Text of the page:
Ron Ries, not-for-profit partner at Top 100 Firm WeiserMazars and former chief financial officer of a major not-for-profit, recently recalled a typical proposal nightmare.
He was just leaving the seminar when he was introduced to Cheryl, the CFO of a large agency in the county. Cheryl, hearing about Ron's NFP expertise, took him aside and said, "I really need your help."
Ron knew his follow-up meeting with Cheryl went well and that he could help her in many ways, so he offered to send her a proposal. He organized a firm proposal team consisting of marketing, IT specialists, and other CPAs. Four days later, Cheryl received their well-polished proposal.
Ten months and a slew of unanswered follow up e-mails and phone calls later, Cheryl's agency decided to open the project up to an RFP "beauty contest" (Cheryl even asked Ron to submit an updated proposal).
A year to the day from their first conversation, Cheryl sent Ron an e-mail telling him that he had made a great presentation and proposal, but her agency had chosen another firm because their "pricing was better."
Is it any surprise then that a good number of proposals "go dark," often at great expense and psychic drain to professionals and firms? The good news is that accounting firms, having been burned too often, are now coming up with new and better strategies regarding requests for proposals.
Most firms today have employed either a formal or semi-formal proposal procedure, and even templates to make proposal development easier, faster and less of a drain on firm resources.
Carol Carlile, managing director of practice development at Top 100 Firm Holthouse Carlin & Van Trigt LLP, shared, "We do not use a formal proposal submission process, but we do utilize proposal templates. We have an audit/tax template, a tax-only template, and industry-specific templates. We have also prepared a Frequently Asked Questions document which teams can access to address common RFP questions."
To help professionals be more efficient and effective in how to get more winning proposals out the door, Carlile made an advanced step when she created a training module called "Effective Proposals," incorporating this soft skills training into the firm's learning curriculum. The trick is to systematize your proposal process while maintaining your firm's unique "flavor" and making potential clients feel that yours is a custom-fit relationship.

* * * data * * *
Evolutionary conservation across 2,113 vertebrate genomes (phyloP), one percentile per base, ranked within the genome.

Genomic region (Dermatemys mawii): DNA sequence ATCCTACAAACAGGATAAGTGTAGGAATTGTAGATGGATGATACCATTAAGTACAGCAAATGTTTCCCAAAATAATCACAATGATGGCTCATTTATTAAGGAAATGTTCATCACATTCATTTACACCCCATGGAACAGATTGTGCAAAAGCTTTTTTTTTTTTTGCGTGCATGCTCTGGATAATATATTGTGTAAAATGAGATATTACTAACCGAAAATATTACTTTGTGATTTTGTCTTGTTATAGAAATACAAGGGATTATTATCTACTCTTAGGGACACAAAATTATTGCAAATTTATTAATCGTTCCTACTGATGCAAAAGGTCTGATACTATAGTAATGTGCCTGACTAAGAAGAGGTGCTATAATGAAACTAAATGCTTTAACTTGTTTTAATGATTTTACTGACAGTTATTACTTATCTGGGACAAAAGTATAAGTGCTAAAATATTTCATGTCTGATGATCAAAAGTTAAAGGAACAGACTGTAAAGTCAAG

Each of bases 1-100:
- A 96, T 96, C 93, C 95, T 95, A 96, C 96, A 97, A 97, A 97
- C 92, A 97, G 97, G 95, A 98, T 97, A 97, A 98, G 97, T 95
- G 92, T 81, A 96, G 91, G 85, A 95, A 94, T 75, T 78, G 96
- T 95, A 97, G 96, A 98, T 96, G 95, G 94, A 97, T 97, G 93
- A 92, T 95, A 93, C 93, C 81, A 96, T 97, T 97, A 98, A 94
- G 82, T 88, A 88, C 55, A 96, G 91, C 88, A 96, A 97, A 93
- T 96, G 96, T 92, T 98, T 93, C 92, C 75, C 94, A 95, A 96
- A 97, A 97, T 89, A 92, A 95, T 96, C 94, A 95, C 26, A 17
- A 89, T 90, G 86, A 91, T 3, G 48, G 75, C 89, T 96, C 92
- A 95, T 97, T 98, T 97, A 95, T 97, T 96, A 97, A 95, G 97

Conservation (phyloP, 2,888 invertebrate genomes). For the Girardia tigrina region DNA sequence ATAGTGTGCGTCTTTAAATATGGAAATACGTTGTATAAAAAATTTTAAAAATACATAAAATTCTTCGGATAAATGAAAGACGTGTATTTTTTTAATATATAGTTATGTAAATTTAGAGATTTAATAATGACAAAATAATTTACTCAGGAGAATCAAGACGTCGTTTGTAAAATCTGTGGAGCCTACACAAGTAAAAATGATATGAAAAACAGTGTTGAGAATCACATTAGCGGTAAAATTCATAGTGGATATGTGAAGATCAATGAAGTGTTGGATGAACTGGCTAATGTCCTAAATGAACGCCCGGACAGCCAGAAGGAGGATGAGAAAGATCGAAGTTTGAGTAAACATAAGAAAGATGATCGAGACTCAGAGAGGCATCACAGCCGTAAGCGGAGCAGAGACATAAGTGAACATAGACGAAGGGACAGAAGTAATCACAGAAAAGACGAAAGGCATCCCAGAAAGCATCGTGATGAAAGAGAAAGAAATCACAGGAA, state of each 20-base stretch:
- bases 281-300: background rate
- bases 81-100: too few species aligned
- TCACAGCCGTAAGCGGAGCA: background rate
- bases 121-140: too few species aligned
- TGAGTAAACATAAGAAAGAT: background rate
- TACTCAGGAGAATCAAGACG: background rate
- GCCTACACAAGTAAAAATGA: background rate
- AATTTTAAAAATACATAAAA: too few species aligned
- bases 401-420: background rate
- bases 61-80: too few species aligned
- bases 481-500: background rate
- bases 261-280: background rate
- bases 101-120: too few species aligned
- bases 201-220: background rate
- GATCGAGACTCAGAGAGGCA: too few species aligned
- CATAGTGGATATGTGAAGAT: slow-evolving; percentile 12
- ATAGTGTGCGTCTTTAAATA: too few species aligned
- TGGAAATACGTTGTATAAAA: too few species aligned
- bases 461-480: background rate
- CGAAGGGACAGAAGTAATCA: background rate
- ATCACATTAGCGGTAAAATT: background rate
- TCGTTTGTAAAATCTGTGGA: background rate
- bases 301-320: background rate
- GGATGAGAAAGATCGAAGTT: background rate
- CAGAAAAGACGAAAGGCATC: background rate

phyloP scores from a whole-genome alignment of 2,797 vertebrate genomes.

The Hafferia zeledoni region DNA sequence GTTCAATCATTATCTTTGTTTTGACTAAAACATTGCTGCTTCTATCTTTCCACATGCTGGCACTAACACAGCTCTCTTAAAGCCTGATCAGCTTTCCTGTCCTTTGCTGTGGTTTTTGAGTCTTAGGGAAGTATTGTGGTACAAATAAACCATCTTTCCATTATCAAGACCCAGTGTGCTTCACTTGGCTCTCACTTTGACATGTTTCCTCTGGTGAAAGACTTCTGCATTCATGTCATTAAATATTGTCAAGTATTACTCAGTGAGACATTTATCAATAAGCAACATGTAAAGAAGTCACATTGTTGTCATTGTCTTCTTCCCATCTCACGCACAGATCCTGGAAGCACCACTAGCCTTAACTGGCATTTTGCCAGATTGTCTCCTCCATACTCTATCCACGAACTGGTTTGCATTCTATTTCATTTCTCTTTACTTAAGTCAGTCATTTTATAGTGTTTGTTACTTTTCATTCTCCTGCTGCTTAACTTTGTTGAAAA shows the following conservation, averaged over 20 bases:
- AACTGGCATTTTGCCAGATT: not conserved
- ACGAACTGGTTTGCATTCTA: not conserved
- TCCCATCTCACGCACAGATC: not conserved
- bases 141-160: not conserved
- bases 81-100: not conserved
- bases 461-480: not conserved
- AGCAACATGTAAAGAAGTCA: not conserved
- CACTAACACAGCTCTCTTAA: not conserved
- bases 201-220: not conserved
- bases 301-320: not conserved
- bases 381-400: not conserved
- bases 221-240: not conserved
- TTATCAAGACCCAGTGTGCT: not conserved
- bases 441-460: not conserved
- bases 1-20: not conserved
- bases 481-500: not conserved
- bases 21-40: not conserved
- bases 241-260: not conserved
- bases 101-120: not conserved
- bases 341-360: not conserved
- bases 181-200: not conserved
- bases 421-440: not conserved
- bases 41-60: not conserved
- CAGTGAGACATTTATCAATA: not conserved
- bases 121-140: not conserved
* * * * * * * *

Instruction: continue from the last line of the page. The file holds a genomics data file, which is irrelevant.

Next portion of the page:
The Art of The Proposal
Understanding current trends in how people like to receive information prompted Craig Browning, marketing and business development manager of Blue & Co. LLC to blend creativity and technology into his firm's proposal development.
Browning created a library of Adobe-like proposal covers and backgrounds featuring industry-specific graphics and messaging onto which relevant text content can be layered. They're colorful and devote plenty of space to engaging graphics, without skimping on space for text.
Browning has also prepared a comprehensive tutorial in PowerPoint format giving the firm's professionals step-by-step ideas on how to set up content and graphics for maximum appeal.
Knowledge without implementation will not produce new, improved results. Sports coaches know this, so taking a page out of the sports world, here's a playbook for winning proposals:
- Play 1: Ask the difficult questions: qualifying/disqualifying/probing questions.
- Play 2: Ascertain industry knowledge and/or expertise.
- Play 3. Create a power proposal team and name a team leader.
- Play 4. Establish accountabilities: tasks, roles, timetable.
- Play 5. Reflect client focus versus firm focus.
- Play 6. Stand out and engage the readers: images and technology.
- Play 7. Cover the essentials: Address all requirements and expectations, and answer all RFP questions completely.
And here are a set of pitfalls to avoid, suggested by marketing experts from a variety of firms:
1. Making the proposal about the firm, instead of the client. -- Eric Majchrzak, chief marketing officer and shareholder, BeachFleischman
2. Failure to understand that the sales cycle doesn't end when the proposal is issued. -- Carol Carlile, managing director of practice development, Holthouse Carlin & Van Trigt
3. Failure to distinguish influencers from actual decision-makers at the prospect. -- Carol Carlile
4. Not accurately answering the questions in a request for proposal; not spell checking thoroughly. -- Amy Fischer, marketing manager, McGladrey
5. Underestimating the time needed to prepare the proposal. -- Jill Jacobs, CMO, Citrin Cooperman
6. CPAs being "Lone Rangers," and not involving marketing and other critical team members throughout the firm. -- Kari Schott, director of marketing, Green Hasson Janks
7. Submitting proposals to companies when the firm lacks expertise or limited understanding of the company, relationships, or growth plans. -- Dan DiMarco, business development executive, Grant Thornton
8. Having little or no strategy for winning the engagement. -- Michael Bowlan, director of marketing, Brown Smith Wallace
9. Proposals that attempt to win via discounted pricing. -- Nancy Fox
10. Not asking the right qualifying/disqualifying questions before working on the proposal. -- Nancy Fox
You are now well-armed with the tools to prevent dangling proposals and prospects, and for turning danglers into winners.
Nancy Fox is the founder and president of The Business Fox, a business consulting and training company specializing in helping law, accounting, and service business firms grow through smarter networking and business development and niche marketing strategies.
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